9 Tips to Be Happier Working From Home

As companies go global and workforces become virtual, more of us find ourselves working from home. On the one hand this is cause for celebration—no more commutes, cubicles or tepid coffee! But when you work from home, the responsibility is all on you. No one is clocking you in or out or constantly checking your work. You need to be organized and self-motivated. Working from home can seem very relaxed, but studies show that those who do it may be more productive than their office park counterparts. If you've landed a work-at-home job but don't feel entirely thrilled about the prospect of being alone with yourself every single day (you may be an extrovert who craves the energy of the workplace, or someone who doesn't like to mix home life and work life), don't worry, you have options. Take your laptop to a friendly cafe with Wifi and pay your rent by buying coffee and scones. In many cities, you can now find groovy coworking spaces, such as WeWork, General Assembly and NeueHouse, that provide camaraderie as well as office amenities. (Do a quick Google search of your city + coworking to find one near you.) For those who are committed to the home office, here are a few tips to maintain productivity and sanity throughout the workweek. 1. Get a room. If you have a choice, put your desk somewhere other than your bedroom. You don’t want your brain’s work and sleep wires to get crossed. A dedicated room that can act as your home office is ideal, but even a nook or large closet can often do the trick. 2. Set a schedule. When you work from home, it’s tempting to sleep late and then work until whenever, but this is not the path to productivity. Our brains like regularity, so set your alarm clock to get up at the same time every day (preferably early). Do some good exercise or meditation, and start the day with gusto. You might even want to take a walk around the block before you start working, not only for the exercise but also to create a mental demarcation between your home and work life. 3. Make your bed. This simple act may correlate with happiness, and it starts your day off on the right foot. But it is especially important to keep your home tidy and at least somewhat organized if you will be working there. Plus an admiral wrote an entire book about how important it is, so maybe you should do it. 4. Shower, brush your teeth and get dressed. This probably goes without saying, but if you stay in your pajamas all day—with mossy teeth and bed head—you’ll feel it. Somewhere deep down your brain is thinking, “Let’s get back in bed” instead of, “Let’s get on that conference call and talk about spreadsheets.” 5. Keep your desk neat. If you don’t keep your desk area organized, your work stuff will flow over into your home stuff and vice versa. You don’t want your house to look like the office on The Office, but invest in a small filing cabinet if you need one. Every month, go through old papers and recycle or file what you don’t need. You don’t want to be featured on the next season of Hoarders: Home Office Edition. 6. Resist the temptation to do house chores. The occasional load of laundry won’t kill you, but you can procrastinate away an entire workday by dusting the den and recaulking the shower. You won’t need a handyman, but you’ll probably need a new job. 7. Take brain breaks. Research shows that we are most productive in 90-minute spurts of creativity, interrupted by short breaks of either relaxation or exercise. Your own body clock may work differently, but the best thing about being at home is being able to get up, stretch, walk around a little—even catch a few z’s if you need to. If you do decide to take a nap, make sure not to go past 20 minutes or so (set an alarm on your phone or clock). 8. Make social plans for after work. Working from home has huge benefits, but let’s face it—you get a little lonely. If you are going to go on social media, schedule it into your day, such as “10 am: 5 min. Facebook break.” Otherwise you will get lost in the ultimate time- and productivity-sucking vortex. If you make plans with friends for dinner or the weekend, you can focus on your work, knowing you’ll have the opportunity to socialize later. 9. Take advantage of not being in an office. You get to be in your happy place all day, so make the most of it. With no coworkers to quibble over your musical taste, you can play tunes in the background while you work. Since you have a full working kitchen at hand (presumably), save money and eat more healthily by making quick salads and sandwiches instead of going out for lunch. And though we encourage you to get dressed—you can still wear anything you want—and that beats “office casual” any day. Read more: Clear Your Desk and Your Mind Will Follow and 6 Secrets to Creating Your Dream Job Emily Wise Miller is the web editor for Live Happy.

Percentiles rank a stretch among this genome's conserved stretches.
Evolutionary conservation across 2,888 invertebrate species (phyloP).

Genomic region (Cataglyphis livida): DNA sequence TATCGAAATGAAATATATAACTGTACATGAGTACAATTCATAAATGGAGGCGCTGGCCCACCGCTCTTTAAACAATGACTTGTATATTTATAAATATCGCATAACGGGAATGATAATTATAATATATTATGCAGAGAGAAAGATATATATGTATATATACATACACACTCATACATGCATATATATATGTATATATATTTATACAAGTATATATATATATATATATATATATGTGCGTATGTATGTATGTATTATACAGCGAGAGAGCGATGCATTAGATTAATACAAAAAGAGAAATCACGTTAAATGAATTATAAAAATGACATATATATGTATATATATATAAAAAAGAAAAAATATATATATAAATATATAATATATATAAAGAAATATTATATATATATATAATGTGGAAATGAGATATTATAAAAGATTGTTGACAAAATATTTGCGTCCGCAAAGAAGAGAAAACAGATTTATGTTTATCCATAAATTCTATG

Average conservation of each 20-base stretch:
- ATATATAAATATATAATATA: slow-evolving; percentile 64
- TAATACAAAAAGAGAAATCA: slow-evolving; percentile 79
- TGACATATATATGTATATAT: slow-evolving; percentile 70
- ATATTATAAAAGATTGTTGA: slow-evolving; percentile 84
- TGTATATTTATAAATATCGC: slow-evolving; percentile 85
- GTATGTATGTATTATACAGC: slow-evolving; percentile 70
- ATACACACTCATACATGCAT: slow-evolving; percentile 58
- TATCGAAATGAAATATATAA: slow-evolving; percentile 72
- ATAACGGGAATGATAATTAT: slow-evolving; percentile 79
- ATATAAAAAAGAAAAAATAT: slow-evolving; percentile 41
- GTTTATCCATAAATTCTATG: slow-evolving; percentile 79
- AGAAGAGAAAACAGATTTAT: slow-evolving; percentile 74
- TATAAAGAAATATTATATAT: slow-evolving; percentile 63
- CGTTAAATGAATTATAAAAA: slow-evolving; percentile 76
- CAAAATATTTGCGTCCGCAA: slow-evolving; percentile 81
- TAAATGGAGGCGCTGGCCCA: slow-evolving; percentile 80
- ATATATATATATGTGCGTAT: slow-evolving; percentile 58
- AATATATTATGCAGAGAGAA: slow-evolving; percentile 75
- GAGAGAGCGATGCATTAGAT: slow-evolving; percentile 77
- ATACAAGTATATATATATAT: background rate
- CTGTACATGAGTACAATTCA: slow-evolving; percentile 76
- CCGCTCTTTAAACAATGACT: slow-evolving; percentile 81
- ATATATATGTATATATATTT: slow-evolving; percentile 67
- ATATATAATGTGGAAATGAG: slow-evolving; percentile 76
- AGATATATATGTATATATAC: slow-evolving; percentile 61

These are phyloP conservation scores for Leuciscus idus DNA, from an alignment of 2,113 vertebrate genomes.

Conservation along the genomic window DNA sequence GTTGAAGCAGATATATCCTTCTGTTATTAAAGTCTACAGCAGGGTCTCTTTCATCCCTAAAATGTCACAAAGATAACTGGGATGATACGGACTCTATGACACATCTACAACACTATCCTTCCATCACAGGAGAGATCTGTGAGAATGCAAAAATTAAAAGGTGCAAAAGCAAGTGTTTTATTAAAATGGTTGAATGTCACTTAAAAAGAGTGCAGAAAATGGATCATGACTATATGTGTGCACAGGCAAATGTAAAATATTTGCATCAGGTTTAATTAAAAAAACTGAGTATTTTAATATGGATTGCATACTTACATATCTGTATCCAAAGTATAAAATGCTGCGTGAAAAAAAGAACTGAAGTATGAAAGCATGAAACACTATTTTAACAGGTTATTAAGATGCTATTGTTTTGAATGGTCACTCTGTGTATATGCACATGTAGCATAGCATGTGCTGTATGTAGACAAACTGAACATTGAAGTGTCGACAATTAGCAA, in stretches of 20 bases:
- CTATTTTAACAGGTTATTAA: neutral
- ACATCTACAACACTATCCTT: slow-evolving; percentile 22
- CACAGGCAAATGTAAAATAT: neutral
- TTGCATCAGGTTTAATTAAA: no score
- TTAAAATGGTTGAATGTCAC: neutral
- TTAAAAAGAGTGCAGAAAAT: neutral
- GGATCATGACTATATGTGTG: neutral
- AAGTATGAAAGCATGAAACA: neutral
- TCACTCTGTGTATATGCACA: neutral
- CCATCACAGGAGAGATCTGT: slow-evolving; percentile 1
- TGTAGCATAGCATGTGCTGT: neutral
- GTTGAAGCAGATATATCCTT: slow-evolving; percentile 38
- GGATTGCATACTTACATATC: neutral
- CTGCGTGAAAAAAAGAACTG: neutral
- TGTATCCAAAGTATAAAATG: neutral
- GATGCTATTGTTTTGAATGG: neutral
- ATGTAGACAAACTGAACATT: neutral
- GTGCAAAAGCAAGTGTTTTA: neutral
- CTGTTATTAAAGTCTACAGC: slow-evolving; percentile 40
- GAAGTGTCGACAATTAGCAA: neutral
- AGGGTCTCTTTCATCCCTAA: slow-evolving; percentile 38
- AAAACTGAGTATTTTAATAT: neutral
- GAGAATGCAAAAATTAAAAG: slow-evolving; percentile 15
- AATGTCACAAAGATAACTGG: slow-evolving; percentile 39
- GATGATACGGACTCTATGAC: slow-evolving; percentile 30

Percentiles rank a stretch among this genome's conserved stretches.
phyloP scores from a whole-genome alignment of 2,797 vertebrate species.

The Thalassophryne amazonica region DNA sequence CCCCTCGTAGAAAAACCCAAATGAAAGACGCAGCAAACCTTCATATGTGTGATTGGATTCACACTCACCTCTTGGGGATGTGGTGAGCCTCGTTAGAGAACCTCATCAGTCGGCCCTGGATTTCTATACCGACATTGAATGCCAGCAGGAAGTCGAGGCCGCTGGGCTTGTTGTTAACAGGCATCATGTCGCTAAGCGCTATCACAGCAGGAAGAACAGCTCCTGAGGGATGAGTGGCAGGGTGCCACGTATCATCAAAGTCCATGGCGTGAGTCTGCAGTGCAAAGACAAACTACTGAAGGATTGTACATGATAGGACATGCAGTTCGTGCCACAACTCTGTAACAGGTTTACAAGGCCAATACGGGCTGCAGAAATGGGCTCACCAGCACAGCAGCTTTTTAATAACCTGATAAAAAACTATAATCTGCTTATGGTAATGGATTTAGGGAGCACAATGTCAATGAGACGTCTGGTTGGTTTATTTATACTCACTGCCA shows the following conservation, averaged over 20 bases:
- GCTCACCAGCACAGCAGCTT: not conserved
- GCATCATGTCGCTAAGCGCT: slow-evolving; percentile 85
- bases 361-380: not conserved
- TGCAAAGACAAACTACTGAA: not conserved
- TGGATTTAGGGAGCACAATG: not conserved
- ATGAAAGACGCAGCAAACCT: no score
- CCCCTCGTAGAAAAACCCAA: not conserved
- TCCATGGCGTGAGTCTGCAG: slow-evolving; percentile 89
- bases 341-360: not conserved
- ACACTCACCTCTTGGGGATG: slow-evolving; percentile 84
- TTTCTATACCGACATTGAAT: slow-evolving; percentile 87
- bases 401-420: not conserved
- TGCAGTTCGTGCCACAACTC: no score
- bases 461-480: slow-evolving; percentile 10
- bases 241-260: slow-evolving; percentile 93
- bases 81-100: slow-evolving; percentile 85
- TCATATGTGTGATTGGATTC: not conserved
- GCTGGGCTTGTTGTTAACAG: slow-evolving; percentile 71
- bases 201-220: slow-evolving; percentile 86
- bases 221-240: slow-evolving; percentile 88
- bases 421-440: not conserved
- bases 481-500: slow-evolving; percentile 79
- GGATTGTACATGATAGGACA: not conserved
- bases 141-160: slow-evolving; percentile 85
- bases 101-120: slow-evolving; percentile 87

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Kids playing a board game.

Teach Your Kids to Be Better Co-Workers

As executive coaches, one of the most common things we hear is, “Wow, I have one colleague who is really difficult to work with.” We’re also both moms, so we thought, “What can parents do to instill in their children the attitudes and skills needed to become thoughtful and productive colleagues and leaders of the future?” LESSON 1: Teach kids to ask, “How can I solve this problem?” The first time one of us had a chance to coach her child was when Senia’s daughter didn’t like the sound of the windshield wipers one morning. Senia’s daughter said, “Mama, I don’t like that sound.” Senia replied, “OK, how can we solve that problem?” The 2-year-old replied, “We can’t solve that problem.” Senia countered, “OK, what sound can we make that is louder than the windshield wipers?” “I know!” her daughter said, “I can smoosh this bag in my hand and it makes this sound, and that’s louder.” That was the first time she solved a problem on her own. Senia found that the question, “How can we solve that problem?” has led to a more patient and thoughtful approach to complaints. The question itself, as David Cooperrider of Case Western Reserve University argues, holds the answer within it. If I’m asking myself how I can solve this problem, that implies the solution is findable and that I’m the one who can find it. Read more: How to Raise Empathetic Kids LESSON 2: Advise children to get back up after they fail. Margaret learned that her daughter did her best work at the last minute. In fifth grade, her daughter started an assignment after dinner that was due the next day and realized she had no poster board. Margaret, wanting her daughter to succeed, drove to the store (more than 30 minutes away) and was up late helping her daughter. At her next parent-teacher conference, Margaret told this story with frustration to her daughter’s teacher who simply replied, “What if you hadn’t purchased the poster board?” Margaret let her daughter handle the consequences the next time, and her daughter learned to plan ahead. LESSON 3: Empower kids to resolve their disputes. When kids get into disputes over the same toy, say: “Hey, I’d love to help you both out, but we won’t be able to do the next thing we have planned until you two resolve this.” That sentence puts the onus on them. They don’t need to rely on parents to tell them how to share the toy. Think of such a co-worker—one who looks forward to solving a problem, who jumps back in after failing and can resolve disputes. Is that a person you’d want to work with? Finally, how we talk to our children about work is important. Some teens don’t have part-time jobs because their parents told them, “You’ll be working the rest of your life. Enjoy being in school.” That message conveys that work is a dirty word, rather than something rewarding. Work teaches self-efficacy, responsibility, financial literacy and confidence. Start early for a lifetime of positive results. Read more: Let Happiness Impact Your Bottom Line MARGARET H. GREENBERG and SENIA MAYMIN, Ph.D., are sought-after executive coaches, speakers and positive psychology practitioners, and the authors of the book Profit From the Positive. Find more information about their coaching and certificate programs at